Benjamin Bratt was in town last night promoting his new film, Piñero. This is the one about poet Miguel Piñero, and Bratt is the object of much awards buzz.
But of course the first thing you want to ask him — come on, you have to ask him — is about Julia Roberts. All last winter when Julia was on her coronation tour of awards shows for Erin Brockovich — leading up to the Oscars — there was Benjamin, the perfect escort, always holding the door, making an entrance area, the impeccable Julia Roberts diplomat attaché.
And then, it was over. Julia took up with a cameraman, or so it's been bandied about, on the set of her new film Ocean's Eleven.
At last night's premiere of Piñero, Bratt solo proved every bit the diplomat. He shook hands with everyone and obligingly answered questions about everything — except Julia.
"I like to think about the future," he said politely. "I’m not getting into that."
Well, you know, it's our job to ask.
Bratt did say that he had no regrets about his time on TV's Law & Order or his appearance last year in Madonna's very awful movie The Next Best Thing.
"My goal when I came into this business was to keep working, and that's what I've done," he said.
You have to give him credit. The transition from television to movies is rare for actors, especially since the audience and film execs tend to typecast once they've seen an actor in a role.
"I think that is other people who make that happen, and not the actors," Bratt agreed. But with Piñero set only to enhance his career, he's on a role. He's got one other movie in the can, Abandon, directed by Traffic writer Stephen Gaghan.
"He's going to be an important director," Bratt volunteered. "Wait til you see how good he is."
He has no other job offers at the moment. But I guarantee you after Piñero starts its Oscar-qualifying run on Thursday, all that will change in a second.
After the stories I've been reporting the last few days about the highly suspect National Board of Review — the fee based membership group that gives out movie awards — I thought this new story was pretty amusing.
John Anderson, the respected film critic for Newsday, heads up the New York Film Critics group. This group comprises two dozen real movie critics, all respected journalists from local newspapers and magazines. They are the antithesis of the NBR.
For the last several years the Film Critics have had their annual dinner — at which they present their awards — at Windows on the World in the World Trade Center. Alas, Windows is now gone. Anderson, not without some sadness, began calling around to find another venue for the 350 person dinner.
"I thought of Tavern on the Green and called them," he told me. "I gave them our date, and the banquet manager said she'd get back to me. It seemed like it would work out."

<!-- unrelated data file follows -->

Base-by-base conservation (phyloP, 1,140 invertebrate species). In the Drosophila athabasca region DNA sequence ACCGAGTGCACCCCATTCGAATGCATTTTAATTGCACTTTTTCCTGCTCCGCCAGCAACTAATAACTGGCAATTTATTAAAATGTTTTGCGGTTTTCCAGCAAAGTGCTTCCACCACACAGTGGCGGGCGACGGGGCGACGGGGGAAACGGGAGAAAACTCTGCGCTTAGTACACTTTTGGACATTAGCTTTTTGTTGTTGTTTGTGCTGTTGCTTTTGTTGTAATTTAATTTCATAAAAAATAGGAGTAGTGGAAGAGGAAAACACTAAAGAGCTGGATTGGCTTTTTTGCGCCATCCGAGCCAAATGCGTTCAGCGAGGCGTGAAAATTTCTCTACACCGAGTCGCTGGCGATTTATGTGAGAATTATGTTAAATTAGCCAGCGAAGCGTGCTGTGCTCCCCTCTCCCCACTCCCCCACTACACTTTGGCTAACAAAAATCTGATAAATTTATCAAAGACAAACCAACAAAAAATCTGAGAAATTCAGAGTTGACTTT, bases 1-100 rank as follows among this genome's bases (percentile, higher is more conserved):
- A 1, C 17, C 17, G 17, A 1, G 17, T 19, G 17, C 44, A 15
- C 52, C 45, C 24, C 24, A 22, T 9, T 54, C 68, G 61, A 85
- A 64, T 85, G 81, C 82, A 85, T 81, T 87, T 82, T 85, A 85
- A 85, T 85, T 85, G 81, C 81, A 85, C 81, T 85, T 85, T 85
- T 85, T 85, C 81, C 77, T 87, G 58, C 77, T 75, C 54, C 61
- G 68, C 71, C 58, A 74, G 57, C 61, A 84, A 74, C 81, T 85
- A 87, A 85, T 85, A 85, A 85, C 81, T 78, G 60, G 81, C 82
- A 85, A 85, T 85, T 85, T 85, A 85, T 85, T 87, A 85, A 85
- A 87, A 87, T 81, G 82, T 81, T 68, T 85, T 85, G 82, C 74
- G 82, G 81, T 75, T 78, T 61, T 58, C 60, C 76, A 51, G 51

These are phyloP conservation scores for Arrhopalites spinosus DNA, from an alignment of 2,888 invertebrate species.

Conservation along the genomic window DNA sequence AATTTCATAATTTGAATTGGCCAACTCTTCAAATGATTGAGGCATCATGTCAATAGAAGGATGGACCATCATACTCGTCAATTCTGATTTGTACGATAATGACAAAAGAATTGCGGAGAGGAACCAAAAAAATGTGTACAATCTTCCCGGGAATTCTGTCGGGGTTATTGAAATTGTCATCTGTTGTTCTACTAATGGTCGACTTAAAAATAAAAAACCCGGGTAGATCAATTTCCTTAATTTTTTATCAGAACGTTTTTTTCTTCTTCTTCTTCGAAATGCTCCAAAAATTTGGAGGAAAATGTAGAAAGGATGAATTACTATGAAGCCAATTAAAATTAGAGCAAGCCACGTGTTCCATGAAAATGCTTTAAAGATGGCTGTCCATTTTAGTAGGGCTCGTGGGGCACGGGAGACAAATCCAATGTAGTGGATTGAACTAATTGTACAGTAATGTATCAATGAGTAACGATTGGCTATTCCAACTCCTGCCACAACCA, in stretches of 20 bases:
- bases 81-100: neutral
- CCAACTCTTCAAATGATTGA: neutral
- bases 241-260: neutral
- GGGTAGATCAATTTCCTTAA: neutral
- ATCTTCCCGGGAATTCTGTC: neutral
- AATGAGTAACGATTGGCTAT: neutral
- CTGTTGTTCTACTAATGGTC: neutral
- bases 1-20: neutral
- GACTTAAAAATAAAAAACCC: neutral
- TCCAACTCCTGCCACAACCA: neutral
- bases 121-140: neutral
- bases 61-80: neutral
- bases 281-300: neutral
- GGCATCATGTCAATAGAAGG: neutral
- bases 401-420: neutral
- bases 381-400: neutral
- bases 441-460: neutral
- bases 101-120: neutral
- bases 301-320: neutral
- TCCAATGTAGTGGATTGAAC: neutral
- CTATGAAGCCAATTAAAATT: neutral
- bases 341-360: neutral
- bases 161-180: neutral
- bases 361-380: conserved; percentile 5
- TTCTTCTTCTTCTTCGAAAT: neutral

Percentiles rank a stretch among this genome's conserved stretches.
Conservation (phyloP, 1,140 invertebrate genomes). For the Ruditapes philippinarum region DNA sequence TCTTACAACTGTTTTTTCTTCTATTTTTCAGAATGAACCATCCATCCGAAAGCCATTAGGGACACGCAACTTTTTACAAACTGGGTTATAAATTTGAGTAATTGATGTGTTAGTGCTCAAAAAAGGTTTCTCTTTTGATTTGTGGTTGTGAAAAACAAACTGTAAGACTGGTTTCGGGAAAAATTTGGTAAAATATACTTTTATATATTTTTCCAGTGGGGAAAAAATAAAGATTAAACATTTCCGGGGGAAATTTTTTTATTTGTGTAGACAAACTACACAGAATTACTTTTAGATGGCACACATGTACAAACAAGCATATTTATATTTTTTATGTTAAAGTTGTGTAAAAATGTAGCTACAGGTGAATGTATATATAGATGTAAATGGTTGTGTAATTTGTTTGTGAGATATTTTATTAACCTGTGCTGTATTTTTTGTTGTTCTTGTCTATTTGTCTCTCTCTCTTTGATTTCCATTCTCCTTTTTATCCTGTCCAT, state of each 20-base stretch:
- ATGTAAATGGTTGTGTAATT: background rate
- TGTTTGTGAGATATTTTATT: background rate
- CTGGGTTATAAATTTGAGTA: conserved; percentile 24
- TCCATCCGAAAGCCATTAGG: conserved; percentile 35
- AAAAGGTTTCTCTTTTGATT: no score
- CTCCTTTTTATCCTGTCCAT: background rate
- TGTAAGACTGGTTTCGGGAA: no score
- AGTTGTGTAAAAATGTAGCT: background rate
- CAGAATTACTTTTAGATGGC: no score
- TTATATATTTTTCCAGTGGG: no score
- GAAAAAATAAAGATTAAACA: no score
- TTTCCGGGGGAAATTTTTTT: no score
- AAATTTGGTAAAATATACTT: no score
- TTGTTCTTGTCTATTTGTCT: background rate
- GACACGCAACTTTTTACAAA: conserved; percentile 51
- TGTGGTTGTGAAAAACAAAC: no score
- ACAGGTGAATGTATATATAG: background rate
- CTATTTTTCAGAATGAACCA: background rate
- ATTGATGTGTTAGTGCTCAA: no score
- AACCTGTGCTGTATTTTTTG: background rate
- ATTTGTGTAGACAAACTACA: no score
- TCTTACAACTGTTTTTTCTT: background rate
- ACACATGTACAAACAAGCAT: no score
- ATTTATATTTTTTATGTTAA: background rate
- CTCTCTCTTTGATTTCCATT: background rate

A few days later, the banquet manager called back. "I had to tell you that I told the National Board of Review about your request. Their dinner is the next night here, and they said absolutely not. They think it would be a conflict."
Anderson was dumbfounded — first of all that the manager would involve another group, and second that they would be dictated to by that group. Of course he didn't know, as Fox411 readers do from yesterday's column, that NBR leader Robert Policastro is the former banquet manager at Tavern.
So what did Anderson do? He booked the Russian Tea Room. No problem, since the date he wanted — a Sunday — was open. "With all the hotels and restaurants needing business, I was shocked by what happened," he told me. But here's the punchline: The Tea Room, like Tavern, is owned by Jennifer LeRoy, daughter of the late Warner LeRoy.
"They didn't care what Tavern said," Anderson observed. "They were happy to have the business."
The Beatles' album called 1, which first came out last year, is back on the charts. Based on audience reaction to the tragic death of George Harrison, the album sold about 75,000 copies and is back in the Top 50.
But those sales charts are cruel. Mariah Carey's Greatest Hits barely cracked the top 50 in its first week out, with about 80,000 copies sold. This last ditch effort by Columbia Records to cash in on Mariah and screw up whatever new career she might have at Virgin Records has done the trick. Now she's got a lameduck album on the charts when while she was busy trying to revive Glitter.
The really bad news is over at the Warner Music Group, though. On Atlantic, new releases by Kid Rock and Jewel are stiffs, just incredible duds, and are mired in the 20s on the charts with almost no interest from any fans. Ouch! And on the Warner label, the soundtrack to Harry Potter is as cold as it could be. With Harry Potter mania raging everywhere, it's sort of unbelievable that Warner Records couldn't sell this ancillary product to the moviegoers. More downsizing and cost-cutting has to be around the corner now.